So the use of ETRAs in CKD again looked like a lost cause until Abbott Laboratories (now AbbVie) recently decided to conduct a phase 2A trial with its highly selective ETA antagonist, atrasentan, in patients with diabetic nephropathy (6). They chose much lower doses (0.25 to 1.75 mg/day avosentan) and included careful management of fluids with diuretic treatment. Once again, the patients were already being treated with RAS inhibitors and a range of other standard drug therapies. Edema occurred at a much lower rate for most doses in such a manner that the 0.75-mg dose produced maximal efficacy in terms of reducing albuminuria; still, edema occurred at an identical rate as with placebo.

These promising findings led Abb-Vie to pursue a larger phase 2B trial (RADAR) using 0.75 and 1.25 mg/day, which showed a reduction of approximately 35 to 40 percent in albuminuria in patients with diabetic nephropathy, with no serious adverse events associated with drug-induced fluid retention (7). Currently, a phase 3 trial (SONAR), examining the effect of 0.75 mg/day atrasentan on hard renal outcomes with a planned enrollment of more than 4000 patients with diabetic nephropathy is ongoing.

One of the big lessons in the saga of ETRAs in CKD (as well as other drug development programs) is that basic pharmacology and physiologic mechanisms must remain front and center when trials are designed. A similar story developed with the use of ETRAs in resistant hypertension. Despite a large phase 3 trial and significant reductions in ambulatory blood pressure in patients taking an average of five antihypertensive drugs, a large decline in clinical blood pressure during the final week of the trial in the placebo group rendered the primary endpoint, clinical blood pressure, statistically insignificant (8). Although the vast majority of hypertension specialists insist that ambulatory blood pressure is the gold standard, this has yet to be used as a clinical endpoint by the U.S. Food and Drug Administration. In the final analysis, despite the significant problems encountered with studies involving ETRAs, there remain compelling reasons to study these agents in a variety of diseases, including CKD.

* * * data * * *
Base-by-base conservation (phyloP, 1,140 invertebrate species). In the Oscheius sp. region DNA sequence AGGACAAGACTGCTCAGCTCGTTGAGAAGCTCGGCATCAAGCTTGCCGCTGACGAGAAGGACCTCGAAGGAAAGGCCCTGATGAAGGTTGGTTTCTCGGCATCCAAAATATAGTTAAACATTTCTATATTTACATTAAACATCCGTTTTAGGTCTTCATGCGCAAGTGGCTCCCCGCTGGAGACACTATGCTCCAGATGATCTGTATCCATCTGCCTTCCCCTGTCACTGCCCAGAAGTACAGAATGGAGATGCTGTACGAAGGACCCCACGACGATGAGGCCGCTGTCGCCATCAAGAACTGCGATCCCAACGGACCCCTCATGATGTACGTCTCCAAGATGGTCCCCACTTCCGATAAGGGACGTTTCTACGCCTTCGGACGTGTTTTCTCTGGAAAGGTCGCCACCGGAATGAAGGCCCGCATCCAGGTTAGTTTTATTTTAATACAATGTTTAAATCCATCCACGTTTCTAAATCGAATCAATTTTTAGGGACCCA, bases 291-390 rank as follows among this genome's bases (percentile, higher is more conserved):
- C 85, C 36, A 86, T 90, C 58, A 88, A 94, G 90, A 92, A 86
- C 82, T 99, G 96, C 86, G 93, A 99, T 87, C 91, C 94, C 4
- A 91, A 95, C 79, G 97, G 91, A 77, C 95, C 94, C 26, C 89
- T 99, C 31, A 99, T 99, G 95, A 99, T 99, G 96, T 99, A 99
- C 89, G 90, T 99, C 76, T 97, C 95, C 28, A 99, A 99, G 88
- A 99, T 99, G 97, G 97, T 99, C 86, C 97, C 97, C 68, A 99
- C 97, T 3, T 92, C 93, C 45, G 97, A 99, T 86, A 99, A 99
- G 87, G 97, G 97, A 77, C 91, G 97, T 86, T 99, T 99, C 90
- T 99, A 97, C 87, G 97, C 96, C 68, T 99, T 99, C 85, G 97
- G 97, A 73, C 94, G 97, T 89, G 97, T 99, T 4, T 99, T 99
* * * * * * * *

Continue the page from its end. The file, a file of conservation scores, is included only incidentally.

Notes

[1] David M. Pollock, PhD, is affiliated with the Section of Experimental Medicine in the Department of Medicine at Georgia Regents University in Augusta. He is president-elect of the American Physiological Society .

References

1. Opgenorth TJ. Endothelin receptor antagonism. Adv Pharmacol 1995; 33:1–65.

2. Kohan DE, et al. Physiology of endothelin and the kidney. Compr Physiol 2011; 1:883–919.

3. Dhaun N, Goddard J, Webb DJ. The endothelin system and its antagonism in chronic kidney disease. J Am Soc Nephrol 2006; 17:943–955.

4. Wenzel RR, et al. Avosentan reduces albumin excretion in diabetics with macroalbuminuria. J Am Soc Nephrol 2009; 20:655–664.

5. Mann JF, et al. Avosentan for overt diabetic nephropathy. J Am Soc Nephrol 2010; 21:527–535.

6. Kohan DE, et al. Addition of atrasentan to renin-angiotensin system blockade reduces albuminuria in diabetic nephropathy. J Am Soc Nephrol 2011; 22:763–772.

7. J Am Soc Nephrol, in press.

8. Bakris GL, et al. Divergent results using clinic and ambulatory blood pressures: report of a darusentan-resistant hypertension trial. Hypertension 2010; 56:824–830.


January 2014 (Vol. 6, Number 1)